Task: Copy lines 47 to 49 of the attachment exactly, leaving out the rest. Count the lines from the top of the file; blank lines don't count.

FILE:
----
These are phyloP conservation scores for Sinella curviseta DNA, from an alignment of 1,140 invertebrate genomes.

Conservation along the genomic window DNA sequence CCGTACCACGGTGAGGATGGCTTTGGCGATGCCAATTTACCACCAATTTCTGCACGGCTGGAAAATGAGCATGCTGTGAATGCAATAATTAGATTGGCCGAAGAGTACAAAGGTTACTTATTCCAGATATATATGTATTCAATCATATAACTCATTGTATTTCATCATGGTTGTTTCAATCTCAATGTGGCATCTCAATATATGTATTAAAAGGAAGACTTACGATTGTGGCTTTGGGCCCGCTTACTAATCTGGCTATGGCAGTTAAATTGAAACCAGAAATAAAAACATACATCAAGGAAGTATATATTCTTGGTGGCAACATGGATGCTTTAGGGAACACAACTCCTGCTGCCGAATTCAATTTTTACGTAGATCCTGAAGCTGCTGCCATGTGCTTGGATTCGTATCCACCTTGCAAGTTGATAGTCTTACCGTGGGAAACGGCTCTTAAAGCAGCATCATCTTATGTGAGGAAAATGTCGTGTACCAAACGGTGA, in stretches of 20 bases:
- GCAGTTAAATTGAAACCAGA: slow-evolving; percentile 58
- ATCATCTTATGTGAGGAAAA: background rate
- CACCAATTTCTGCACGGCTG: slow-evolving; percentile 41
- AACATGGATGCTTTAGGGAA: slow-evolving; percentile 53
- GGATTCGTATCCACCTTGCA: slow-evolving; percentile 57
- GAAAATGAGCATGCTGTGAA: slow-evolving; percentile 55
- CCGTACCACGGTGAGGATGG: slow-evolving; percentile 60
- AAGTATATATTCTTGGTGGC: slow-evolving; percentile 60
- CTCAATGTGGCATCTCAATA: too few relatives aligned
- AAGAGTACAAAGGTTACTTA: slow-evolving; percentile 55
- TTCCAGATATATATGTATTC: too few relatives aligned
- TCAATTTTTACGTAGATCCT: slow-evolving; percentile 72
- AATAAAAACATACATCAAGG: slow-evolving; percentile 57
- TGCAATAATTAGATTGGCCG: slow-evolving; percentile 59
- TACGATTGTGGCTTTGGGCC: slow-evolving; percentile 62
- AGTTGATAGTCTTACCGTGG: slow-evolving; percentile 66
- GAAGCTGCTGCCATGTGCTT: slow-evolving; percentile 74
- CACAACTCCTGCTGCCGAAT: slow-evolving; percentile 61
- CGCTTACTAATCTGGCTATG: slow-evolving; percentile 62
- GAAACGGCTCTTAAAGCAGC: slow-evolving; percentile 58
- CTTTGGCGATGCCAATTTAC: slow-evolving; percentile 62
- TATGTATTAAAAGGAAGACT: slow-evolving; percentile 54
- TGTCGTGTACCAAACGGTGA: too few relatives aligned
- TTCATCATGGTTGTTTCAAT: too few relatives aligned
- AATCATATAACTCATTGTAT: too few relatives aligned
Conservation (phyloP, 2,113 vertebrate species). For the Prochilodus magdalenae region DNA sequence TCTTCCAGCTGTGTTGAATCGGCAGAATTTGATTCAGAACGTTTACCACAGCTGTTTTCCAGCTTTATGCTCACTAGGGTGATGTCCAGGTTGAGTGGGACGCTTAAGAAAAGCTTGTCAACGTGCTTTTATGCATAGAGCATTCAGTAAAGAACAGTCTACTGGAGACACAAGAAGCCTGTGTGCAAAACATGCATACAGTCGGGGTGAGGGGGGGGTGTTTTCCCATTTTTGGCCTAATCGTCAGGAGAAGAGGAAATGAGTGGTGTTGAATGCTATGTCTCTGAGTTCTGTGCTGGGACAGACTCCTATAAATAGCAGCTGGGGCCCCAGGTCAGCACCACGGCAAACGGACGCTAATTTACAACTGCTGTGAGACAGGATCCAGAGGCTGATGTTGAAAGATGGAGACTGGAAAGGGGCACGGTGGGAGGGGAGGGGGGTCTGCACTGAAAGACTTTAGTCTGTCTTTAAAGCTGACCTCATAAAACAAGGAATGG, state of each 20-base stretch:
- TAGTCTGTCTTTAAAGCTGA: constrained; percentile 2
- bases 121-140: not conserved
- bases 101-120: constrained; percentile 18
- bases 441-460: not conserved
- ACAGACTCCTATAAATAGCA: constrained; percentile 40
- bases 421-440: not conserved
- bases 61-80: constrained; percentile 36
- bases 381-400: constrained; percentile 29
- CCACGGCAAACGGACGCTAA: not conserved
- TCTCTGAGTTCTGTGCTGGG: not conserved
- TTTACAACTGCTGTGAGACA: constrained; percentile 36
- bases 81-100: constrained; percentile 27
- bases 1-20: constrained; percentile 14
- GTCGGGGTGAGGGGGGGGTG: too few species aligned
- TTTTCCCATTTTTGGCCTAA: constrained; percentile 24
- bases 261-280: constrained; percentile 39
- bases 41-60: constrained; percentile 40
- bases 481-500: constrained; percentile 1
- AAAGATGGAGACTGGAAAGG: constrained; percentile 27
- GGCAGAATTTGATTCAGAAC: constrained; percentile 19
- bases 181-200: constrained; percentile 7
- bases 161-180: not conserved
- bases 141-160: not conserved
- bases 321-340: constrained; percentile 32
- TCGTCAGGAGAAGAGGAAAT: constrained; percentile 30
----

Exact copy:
- AAAGATGGAGACTGGAAAGG: constrained; percentile 27
- GGCAGAATTTGATTCAGAAC: constrained; percentile 19
- bases 181-200: constrained; percentile 7